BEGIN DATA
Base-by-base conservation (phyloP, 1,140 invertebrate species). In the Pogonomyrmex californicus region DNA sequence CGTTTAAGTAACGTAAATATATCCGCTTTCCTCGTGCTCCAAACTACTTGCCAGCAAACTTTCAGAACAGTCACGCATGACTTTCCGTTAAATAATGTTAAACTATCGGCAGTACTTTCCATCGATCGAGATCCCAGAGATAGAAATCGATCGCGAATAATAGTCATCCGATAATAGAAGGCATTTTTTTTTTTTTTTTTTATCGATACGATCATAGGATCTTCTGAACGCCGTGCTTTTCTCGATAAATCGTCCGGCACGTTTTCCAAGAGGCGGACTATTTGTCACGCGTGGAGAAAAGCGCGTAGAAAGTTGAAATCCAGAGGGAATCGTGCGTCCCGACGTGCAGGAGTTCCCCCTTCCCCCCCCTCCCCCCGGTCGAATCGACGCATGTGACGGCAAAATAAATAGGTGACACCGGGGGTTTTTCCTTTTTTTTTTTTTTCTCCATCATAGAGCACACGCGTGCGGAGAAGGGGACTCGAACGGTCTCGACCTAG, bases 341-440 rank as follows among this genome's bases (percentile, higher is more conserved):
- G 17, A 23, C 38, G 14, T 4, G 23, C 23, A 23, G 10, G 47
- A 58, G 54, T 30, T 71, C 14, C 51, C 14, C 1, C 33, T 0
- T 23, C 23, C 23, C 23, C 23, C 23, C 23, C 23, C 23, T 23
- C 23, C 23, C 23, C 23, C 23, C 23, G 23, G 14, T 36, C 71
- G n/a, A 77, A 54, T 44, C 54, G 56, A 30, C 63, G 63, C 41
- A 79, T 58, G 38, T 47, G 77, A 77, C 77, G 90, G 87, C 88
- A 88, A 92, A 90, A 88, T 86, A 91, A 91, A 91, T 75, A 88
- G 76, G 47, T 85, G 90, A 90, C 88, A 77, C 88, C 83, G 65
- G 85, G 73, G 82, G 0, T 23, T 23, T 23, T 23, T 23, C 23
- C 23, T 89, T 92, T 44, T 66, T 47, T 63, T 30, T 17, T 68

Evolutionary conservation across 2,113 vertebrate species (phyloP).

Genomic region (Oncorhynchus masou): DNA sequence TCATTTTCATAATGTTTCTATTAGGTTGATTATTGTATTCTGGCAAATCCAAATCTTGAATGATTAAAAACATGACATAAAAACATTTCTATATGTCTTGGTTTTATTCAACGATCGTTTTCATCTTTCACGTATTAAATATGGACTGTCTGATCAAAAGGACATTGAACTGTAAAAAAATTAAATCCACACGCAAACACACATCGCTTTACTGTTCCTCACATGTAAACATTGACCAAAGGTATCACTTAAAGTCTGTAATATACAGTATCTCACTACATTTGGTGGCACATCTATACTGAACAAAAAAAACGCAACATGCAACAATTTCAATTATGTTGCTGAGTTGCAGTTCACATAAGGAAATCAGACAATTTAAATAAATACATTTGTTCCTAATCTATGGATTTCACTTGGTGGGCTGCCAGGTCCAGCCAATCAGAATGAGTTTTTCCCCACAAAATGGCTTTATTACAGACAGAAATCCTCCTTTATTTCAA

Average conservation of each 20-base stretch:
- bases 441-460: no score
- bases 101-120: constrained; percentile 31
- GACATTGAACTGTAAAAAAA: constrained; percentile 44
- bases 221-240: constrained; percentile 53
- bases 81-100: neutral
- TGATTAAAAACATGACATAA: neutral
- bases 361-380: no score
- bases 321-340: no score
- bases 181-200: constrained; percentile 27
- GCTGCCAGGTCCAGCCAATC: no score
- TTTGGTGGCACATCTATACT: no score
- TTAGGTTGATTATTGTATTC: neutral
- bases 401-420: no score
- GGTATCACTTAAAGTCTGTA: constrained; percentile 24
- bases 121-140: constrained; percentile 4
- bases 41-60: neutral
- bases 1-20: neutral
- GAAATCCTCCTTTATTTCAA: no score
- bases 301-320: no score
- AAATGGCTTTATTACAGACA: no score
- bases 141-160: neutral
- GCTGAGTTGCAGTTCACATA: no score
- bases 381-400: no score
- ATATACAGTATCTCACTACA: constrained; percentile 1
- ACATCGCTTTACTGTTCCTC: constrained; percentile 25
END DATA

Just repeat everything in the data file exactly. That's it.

Base-by-base conservation (phyloP, 1,140 invertebrate species). In the Pogonomyrmex californicus region DNA sequence CGTTTAAGTAACGTAAATATATCCGCTTTCCTCGTGCTCCAAACTACTTGCCAGCAAACTTTCAGAACAGTCACGCATGACTTTCCGTTAAATAATGTTAAACTATCGGCAGTACTTTCCATCGATCGAGATCCCAGAGATAGAAATCGATCGCGAATAATAGTCATCCGATAATAGAAGGCATTTTTTTTTTTTTTTTTTATCGATACGATCATAGGATCTTCTGAACGCCGTGCTTTTCTCGATAAATCGTCCGGCACGTTTTCCAAGAGGCGGACTATTTGTCACGCGTGGAGAAAAGCGCGTAGAAAGTTGAAATCCAGAGGGAATCGTGCGTCCCGACGTGCAGGAGTTCCCCCTTCCCCCCCCTCCCCCCGGTCGAATCGACGCATGTGACGGCAAAATAAATAGGTGACACCGGGGGTTTTTCCTTTTTTTTTTTTTTCTCCATCATAGAGCACACGCGTGCGGAGAAGGGGACTCGAACGGTCTCGACCTAG, bases 341-440 rank as follows among this genome's bases (percentile, higher is more conserved):
- G 17, A 23, C 38, G 14, T 4, G 23, C 23, A 23, G 10, G 47
- A 58, G 54, T 30, T 71, C 14, C 51, C 14, C 1, C 33, T 0
- T 23, C 23, C 23, C 23, C 23, C 23, C 23, C 23, C 23, T 23
- C 23, C 23, C 23, C 23, C 23, C 23, G 23, G 14, T 36, C 71
- G n/a, A 77, A 54, T 44, C 54, G 56, A 30, C 63, G 63, C 41
- A 79, T 58, G 38, T 47, G 77, A 77, C 77, G 90, G 87, C 88
- A 88, A 92, A 90, A 88, T 86, A 91, A 91, A 91, T 75, A 88
- G 76, G 47, T 85, G 90, A 90, C 88, A 77, C 88, C 83, G 65
- G 85, G 73, G 82, G 0, T 23, T 23, T 23, T 23, T 23, C 23
- C 23, T 89, T 92, T 44, T 66, T 47, T 63, T 30, T 17, T 68

Evolutionary conservation across 2,113 vertebrate species (phyloP).

Genomic region (Oncorhynchus masou): DNA sequence TCATTTTCATAATGTTTCTATTAGGTTGATTATTGTATTCTGGCAAATCCAAATCTTGAATGATTAAAAACATGACATAAAAACATTTCTATATGTCTTGGTTTTATTCAACGATCGTTTTCATCTTTCACGTATTAAATATGGACTGTCTGATCAAAAGGACATTGAACTGTAAAAAAATTAAATCCACACGCAAACACACATCGCTTTACTGTTCCTCACATGTAAACATTGACCAAAGGTATCACTTAAAGTCTGTAATATACAGTATCTCACTACATTTGGTGGCACATCTATACTGAACAAAAAAAACGCAACATGCAACAATTTCAATTATGTTGCTGAGTTGCAGTTCACATAAGGAAATCAGACAATTTAAATAAATACATTTGTTCCTAATCTATGGATTTCACTTGGTGGGCTGCCAGGTCCAGCCAATCAGAATGAGTTTTTCCCCACAAAATGGCTTTATTACAGACAGAAATCCTCCTTTATTTCAA

Average conservation of each 20-base stretch:
- bases 441-460: no score
- bases 101-120: constrained; percentile 31
- GACATTGAACTGTAAAAAAA: constrained; percentile 44
- bases 221-240: constrained; percentile 53
- bases 81-100: neutral
- TGATTAAAAACATGACATAA: neutral
- bases 361-380: no score
- bases 321-340: no score
- bases 181-200: constrained; percentile 27
- GCTGCCAGGTCCAGCCAATC: no score
- TTTGGTGGCACATCTATACT: no score
- TTAGGTTGATTATTGTATTC: neutral
- bases 401-420: no score
- GGTATCACTTAAAGTCTGTA: constrained; percentile 24
- bases 121-140: constrained; percentile 4
- bases 41-60: neutral
- bases 1-20: neutral
- GAAATCCTCCTTTATTTCAA: no score
- bases 301-320: no score
- AAATGGCTTTATTACAGACA: no score
- bases 141-160: neutral
- GCTGAGTTGCAGTTCACATA: no score
- bases 381-400: no score
- ATATACAGTATCTCACTACA: constrained; percentile 1
- ACATCGCTTTACTGTTCCTC: constrained; percentile 25